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NASA: New Ultra-Thin, Flexible Aerogels Could be Used to Make Super-Insulated Clothing

Posted By Timon Singh On August 22, 2012 @ 9:00 am In Accessories and Fashion,Green Materials,green technology,News | 1 Comment

aerogel, insulated clothing, porous material, super-insulating clothing, American Chemical Society, winter clothing, z-1 spacesuit, NASA Glenn Research center

Aerogel [1] is a┬áspace-age material famed for having the lowest bulk density of any known porous solid – it is has been described as “solid smoke” due to its lightness and has been used to create everything from batteries [2] to oil spill clean-up equipment [3]. Now a team of researchers from NASA’s Glenn Research Center [4] has announced that advances in aerogel could lead to a new generation of highly insulating clothing. In the past, aerogel was dismissed for use in clothing [5] as it is made from silica and can be fragile and brittle. However scientists have altered the composition and structure of aerogel to make it up to five hundred times stronger.

aerogel, insulated clothing, porous material, super-insulating clothing, American Chemical Society, winter clothing, z-1 spacesuit, NASA Glenn Research center

The NASA team announced the new development this week at the 244th National Meeting of the American Chemical Society [6] in Philadelphia. Researchers have made silica aerogels stronger by changing their “innermost architecture” and using polymers to reinforce the networks of silica [7] that extend throughout the material’s structure. Another similar but separate method is to reinforce polyimide (an incredibly strong and heat-resistant polymer) with brace-like cross-links to further strengthen the aerogel.

Speaking to BBC News [5], Mary Ann Meador from NASA’s Glenn Research Center [4] in Ohio, US said: “The new aerogels are up to 500 times stronger than their silica counterparts. A thick piece actually can support the weight of a car. And they can be produced in a thin form, a film so flexible that a wide variety of commercial and industrial uses are possible.”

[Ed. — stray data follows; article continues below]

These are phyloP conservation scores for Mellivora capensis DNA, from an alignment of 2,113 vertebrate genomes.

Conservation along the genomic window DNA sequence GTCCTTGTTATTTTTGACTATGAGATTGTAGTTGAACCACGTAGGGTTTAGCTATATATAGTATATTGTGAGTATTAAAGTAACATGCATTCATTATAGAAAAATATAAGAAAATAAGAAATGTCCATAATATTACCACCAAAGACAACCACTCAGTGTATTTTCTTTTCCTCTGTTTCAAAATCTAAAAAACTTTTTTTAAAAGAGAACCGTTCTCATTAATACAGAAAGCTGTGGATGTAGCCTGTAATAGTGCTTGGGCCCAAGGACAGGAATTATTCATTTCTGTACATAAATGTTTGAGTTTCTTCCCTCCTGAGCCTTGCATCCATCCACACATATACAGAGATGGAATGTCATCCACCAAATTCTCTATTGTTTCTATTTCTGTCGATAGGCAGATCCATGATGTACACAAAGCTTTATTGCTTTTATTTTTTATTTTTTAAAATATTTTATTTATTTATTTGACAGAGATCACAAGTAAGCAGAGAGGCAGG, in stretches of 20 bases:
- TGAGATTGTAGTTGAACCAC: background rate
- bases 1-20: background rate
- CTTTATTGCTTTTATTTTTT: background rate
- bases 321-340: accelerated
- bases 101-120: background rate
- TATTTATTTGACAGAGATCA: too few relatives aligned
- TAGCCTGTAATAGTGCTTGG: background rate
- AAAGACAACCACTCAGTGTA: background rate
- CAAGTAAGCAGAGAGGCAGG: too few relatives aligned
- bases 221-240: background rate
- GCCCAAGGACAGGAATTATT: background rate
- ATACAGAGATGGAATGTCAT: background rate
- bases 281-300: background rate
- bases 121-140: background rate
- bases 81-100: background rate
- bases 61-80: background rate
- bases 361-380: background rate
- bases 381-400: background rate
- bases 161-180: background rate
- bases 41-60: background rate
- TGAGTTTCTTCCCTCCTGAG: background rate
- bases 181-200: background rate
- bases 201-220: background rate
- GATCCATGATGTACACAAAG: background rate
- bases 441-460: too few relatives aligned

Meador said she believed that this new super-thin form of aerogel could be used to manufacture highly insulating clothing that are less bulky than traditional “thermal” garments. It could also potentially be used in the walls of fridges and freezers, reducing their thickness and increasing storage space. The NASA Glenn scientist also theorized that aerogel could be used in futuristic spacesuits [8] and firefighter protective gear.

Via BBC News [5]

Images: Andypiper [9]


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URL to article: http://inhabitat.com/nasa-new-ultra-thin-flexible-aerogels-could-be-used-to-make-super-insulated-clothing/

URLs in this post:

[1] Aerogel: http://inhabitat.com/tag/aerogel/

[2] batteries: http://inhabitat.com/super-batteries-made-from-frozen-smoke-may-be-here-soon/

[3] oil spill clean-up equipment: http://inhabitat.com/super-insulator-aergel-could-be-used-to-soak-up-oil/

[4] NASA’s Glenn Research Center: http://www.nasa.gov/centers/glenn/home/index.html

[5] dismissed for use in clothing: http://www.bbc.co.uk/news/science-environment-19323091

[6] 244th National Meeting of the American Chemical Society: http://portal.acs.org/portal/acs/corg/content?_nfpb=true&_pageLabel=PP_ARTICLEMAIN&node_id=395&content_id=CNBP_029137&use_sec=true&sec_url_var=region1&__uuid=5d0336ef-b75b-4f6f-a97c-ee20ebb72095

[7] reinforce the networks of silica: http://inhabitat.com/exciting-advances-in-insulation-with-aerogel/

[8] futuristic spacesuits: http://inhabitat.com/nasas-new-z-1-spacesuit-cools-astronauts-using-the-same-principle-as-sweating/

[9] Andypiper: http://www.flickr.com/photos/subraytan/

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